Superfund/Cost-Recovery Action: Federal Appellate Court Addresses Challenge to Allocation Methodology

Mitchell, Williams, Selig, Gates & Woodyard, P.L.L.C.

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[co-author: Hannah Van Horn]

The United States Court of Appeals for the Ninth Circuit (“Court”) addressed in a June 3rd Opinion an issue arising under a Comprehensive Environmental Response, Compensation, and Liability Act (“CERCLA” or “Superfund”) cost recovery action. See Mission Linen Supply v. City of Visalia, 2020 WL 2917272 (9th Cir.).

The issue addressed was whether the United States District Court (“District Court”) utilized appropriate factors in allocating responsibility for the costs of cleaning up subsurface contamination that originated from a dry-cleaning facility.

The City of Visalia, California (“City”) appealed from the District Court’s equal allocation of responsibility for future cleanup costs between the City and Mission Linen Supply (“Mission”).

Between 1971 and 1983 Mission and the previous owner of the property in question, Star Laundry & Dry Cleaning (“Star”), operated dry-cleaning facilities that discharged perchloroethylene (“PCE”) into the City’s sewers. Mission and the City were stated to have not disputed that the City’s sewers were installed below industry standards and contained multiple defects – e.g., broken pipes, exposed soil, cracks, sags, separated joints, missing pipes, root intrusion, debris, and blockages.

The parties also agreed that, but for the defects in the sewers, the wastewater would have reached the City’s treatment facilities. This was alleged to be due to the City’s alleged failure to properly maintain the sewers and restrict the dumping of PCE into the sewers.

PCE leaked out of the sewers and created a large underground pollution plume in the vicinity of Mission’s property.

The District Court was tasked with allocating responsibility in a CERCLA cost recovery action for the underground pollution that originated near Mission’s property. It allocated 50% of the responsibility for future cleanup costs to Mission and 50% to the City—Star was no longer in existence and not a party to the action.

The City argued on appeal that the District Court abused its discretion when it selected certain factors to use to allocate responsibility for the underground pollution.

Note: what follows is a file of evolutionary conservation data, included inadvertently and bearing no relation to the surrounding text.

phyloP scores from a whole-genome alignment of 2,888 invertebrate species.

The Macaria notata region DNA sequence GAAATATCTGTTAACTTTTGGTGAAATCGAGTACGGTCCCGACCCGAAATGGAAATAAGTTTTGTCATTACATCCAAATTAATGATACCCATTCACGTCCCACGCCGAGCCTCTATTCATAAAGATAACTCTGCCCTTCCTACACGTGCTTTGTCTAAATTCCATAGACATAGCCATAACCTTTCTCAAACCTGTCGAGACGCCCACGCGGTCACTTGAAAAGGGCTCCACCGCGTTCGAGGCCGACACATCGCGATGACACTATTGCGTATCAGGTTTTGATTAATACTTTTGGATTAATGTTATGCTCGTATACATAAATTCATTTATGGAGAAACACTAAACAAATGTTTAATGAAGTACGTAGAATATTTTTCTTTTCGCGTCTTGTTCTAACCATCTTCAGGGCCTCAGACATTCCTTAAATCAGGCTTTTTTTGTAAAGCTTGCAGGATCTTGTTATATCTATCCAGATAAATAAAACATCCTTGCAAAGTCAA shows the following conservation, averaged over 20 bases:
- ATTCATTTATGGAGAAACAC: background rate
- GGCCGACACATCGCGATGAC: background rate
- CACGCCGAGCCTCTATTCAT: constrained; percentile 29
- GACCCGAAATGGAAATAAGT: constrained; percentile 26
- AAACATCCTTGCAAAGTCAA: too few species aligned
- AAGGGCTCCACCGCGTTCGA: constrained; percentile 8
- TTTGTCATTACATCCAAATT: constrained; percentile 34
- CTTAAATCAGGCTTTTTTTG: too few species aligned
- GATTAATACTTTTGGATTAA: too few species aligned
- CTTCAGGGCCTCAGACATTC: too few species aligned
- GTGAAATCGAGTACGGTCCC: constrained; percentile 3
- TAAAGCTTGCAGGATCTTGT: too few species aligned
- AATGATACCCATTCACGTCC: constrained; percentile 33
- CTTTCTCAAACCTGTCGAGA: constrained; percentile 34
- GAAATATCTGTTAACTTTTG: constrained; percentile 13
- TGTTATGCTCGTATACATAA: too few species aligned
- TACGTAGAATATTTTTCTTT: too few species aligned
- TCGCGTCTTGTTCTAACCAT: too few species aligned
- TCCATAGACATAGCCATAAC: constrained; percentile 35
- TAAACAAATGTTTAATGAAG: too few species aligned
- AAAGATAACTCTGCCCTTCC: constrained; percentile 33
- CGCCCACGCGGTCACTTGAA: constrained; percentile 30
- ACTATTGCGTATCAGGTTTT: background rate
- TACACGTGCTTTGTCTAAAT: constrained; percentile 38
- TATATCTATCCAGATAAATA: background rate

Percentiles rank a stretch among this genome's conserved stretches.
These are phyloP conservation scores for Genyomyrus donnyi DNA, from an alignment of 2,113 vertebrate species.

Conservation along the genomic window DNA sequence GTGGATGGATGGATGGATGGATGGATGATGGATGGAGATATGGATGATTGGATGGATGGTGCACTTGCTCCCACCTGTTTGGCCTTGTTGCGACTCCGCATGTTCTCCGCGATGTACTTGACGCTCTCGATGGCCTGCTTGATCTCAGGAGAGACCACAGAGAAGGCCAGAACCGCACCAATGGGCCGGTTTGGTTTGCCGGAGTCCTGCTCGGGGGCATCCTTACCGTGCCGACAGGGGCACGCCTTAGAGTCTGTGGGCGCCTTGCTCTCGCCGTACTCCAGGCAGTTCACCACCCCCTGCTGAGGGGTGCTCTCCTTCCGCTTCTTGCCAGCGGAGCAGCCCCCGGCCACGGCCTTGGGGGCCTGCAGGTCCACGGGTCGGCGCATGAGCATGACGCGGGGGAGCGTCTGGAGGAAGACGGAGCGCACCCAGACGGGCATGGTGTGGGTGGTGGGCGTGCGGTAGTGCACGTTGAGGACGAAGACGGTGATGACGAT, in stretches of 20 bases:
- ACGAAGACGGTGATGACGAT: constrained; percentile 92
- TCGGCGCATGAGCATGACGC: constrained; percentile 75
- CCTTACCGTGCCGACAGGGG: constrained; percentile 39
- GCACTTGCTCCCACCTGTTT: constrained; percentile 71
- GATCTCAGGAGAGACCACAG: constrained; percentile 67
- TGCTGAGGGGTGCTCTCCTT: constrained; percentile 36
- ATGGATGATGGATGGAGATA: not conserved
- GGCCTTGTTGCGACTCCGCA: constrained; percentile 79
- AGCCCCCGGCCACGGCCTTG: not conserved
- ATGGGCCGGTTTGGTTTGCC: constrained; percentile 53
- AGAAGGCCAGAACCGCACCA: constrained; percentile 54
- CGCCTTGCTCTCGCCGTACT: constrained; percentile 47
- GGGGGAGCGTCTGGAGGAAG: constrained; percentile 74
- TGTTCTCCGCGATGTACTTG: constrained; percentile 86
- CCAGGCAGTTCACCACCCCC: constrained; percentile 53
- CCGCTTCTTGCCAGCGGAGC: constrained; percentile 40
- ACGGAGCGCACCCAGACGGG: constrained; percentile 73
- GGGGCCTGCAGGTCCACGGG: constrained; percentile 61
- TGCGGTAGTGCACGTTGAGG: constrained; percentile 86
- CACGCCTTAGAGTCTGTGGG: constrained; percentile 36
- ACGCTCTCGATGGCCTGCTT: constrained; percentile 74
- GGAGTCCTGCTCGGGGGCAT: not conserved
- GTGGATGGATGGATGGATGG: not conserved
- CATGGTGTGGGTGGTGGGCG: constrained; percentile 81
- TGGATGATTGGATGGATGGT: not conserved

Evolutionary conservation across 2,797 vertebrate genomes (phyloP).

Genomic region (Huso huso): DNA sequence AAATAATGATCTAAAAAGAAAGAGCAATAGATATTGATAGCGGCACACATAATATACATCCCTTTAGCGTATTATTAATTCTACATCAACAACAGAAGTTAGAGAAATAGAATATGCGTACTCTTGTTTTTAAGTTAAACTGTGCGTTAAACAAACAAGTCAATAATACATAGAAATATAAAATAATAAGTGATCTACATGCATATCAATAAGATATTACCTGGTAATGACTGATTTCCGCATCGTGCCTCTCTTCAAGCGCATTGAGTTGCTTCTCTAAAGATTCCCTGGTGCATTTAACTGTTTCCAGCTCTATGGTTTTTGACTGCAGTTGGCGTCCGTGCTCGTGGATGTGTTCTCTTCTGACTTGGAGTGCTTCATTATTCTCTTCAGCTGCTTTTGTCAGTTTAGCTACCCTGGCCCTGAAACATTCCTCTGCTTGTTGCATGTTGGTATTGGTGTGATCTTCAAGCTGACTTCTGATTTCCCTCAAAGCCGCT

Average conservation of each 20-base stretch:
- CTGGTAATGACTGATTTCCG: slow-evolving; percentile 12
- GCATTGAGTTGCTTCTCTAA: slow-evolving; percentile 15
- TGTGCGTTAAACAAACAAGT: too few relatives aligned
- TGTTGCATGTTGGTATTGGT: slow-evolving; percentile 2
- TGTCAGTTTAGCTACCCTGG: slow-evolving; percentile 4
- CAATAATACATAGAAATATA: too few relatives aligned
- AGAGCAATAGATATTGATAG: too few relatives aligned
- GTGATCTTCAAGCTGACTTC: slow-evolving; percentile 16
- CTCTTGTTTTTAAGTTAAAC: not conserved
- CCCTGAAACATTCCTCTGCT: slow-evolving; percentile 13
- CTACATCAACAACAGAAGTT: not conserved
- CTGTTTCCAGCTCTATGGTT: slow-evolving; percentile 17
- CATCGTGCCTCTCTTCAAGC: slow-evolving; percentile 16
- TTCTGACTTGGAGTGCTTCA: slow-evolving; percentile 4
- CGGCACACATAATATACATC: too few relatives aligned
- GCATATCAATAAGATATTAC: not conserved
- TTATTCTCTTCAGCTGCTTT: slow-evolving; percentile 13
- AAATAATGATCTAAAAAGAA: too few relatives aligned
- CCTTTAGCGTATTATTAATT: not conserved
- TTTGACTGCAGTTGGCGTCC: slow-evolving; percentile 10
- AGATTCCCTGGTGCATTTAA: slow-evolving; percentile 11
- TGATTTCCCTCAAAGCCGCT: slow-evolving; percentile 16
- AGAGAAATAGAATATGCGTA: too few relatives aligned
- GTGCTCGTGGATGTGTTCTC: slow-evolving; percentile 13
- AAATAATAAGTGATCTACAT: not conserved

The Court noted that CERCLA gives district courts discretion to allocate costs among liable parties using equitable factors that are deemed appropriate. It held that the District Court did not abuse its broad discretion in identifying the three principal considerations on which it based its allocation division.

Those considerations included:

  1. How to divide up the pollution plume by its geographic features—i.e., which portions of the plume counted as being on Mission’s property and which counted as off-site;
  2. How to assign responsibility for off-site portions of the plume; and
  3. How to allocate the “orphan” responsibility of Star.

The City cited cases to support its argument that the District Court abused its discretion. However, the Court noted that none of the cases involved factually similar circumstances. Further, it stated that even if the cases were factually similar, the existence of discretion meant that one District Court could reach a conclusion different from that of another.

The City also argued that the District Court committed clear error in allocating responsibility for future cleanup costs equally between the parties based on its selected considerations.

Once it identified its three principal considerations, the District Court had adopted two alternative methods for resolving the three principle considerations. In devising the two alternative methods, the District Court took the method Mission’s expert witness proposed and made various modifications to it.

In applying the first method, the Court used Mission’s color-coded map showing 46 circles. Because the circles indicated an underlying contamination plume, the District Court used the circles to measure responsibility for the pollution.

The District Court assigned the circles that fell within its definition of on-site to Mission and Star. It assigned the circles that fell within its definition of off-site to either the City and Mission, the City and Star, or the City, Mission, and Star depending upon which parties had used the sewer lines near the circles.

After calculating each parties’ number of circles, the District Court allocated half of Star’s share to Mission and half to the City. This method yielded a 50/50 split between Mission and the City.

The Court deemed the District Court’s second method simpler and less nuanced than the first. It removed Star completely and allocated responsibility for all on-site or on-the-border circles to Mission and responsibility for all off-site circles to the City. This method also yielded a 50/50 split between Mission and the City.

The Court, rejecting City’s contention, found that the District Court permissibly focused on geographic distribution and attributed most responsibility for on-site pollution to Mission and most responsibility for off-site pollution to the City.

The Court affirmed the District Court’s equal allocation of responsibility for cleanup costs between Mission and the City.

A copy of the decision can be downloaded here.

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Mitchell, Williams, Selig, Gates & Woodyard, P.L.L.C.
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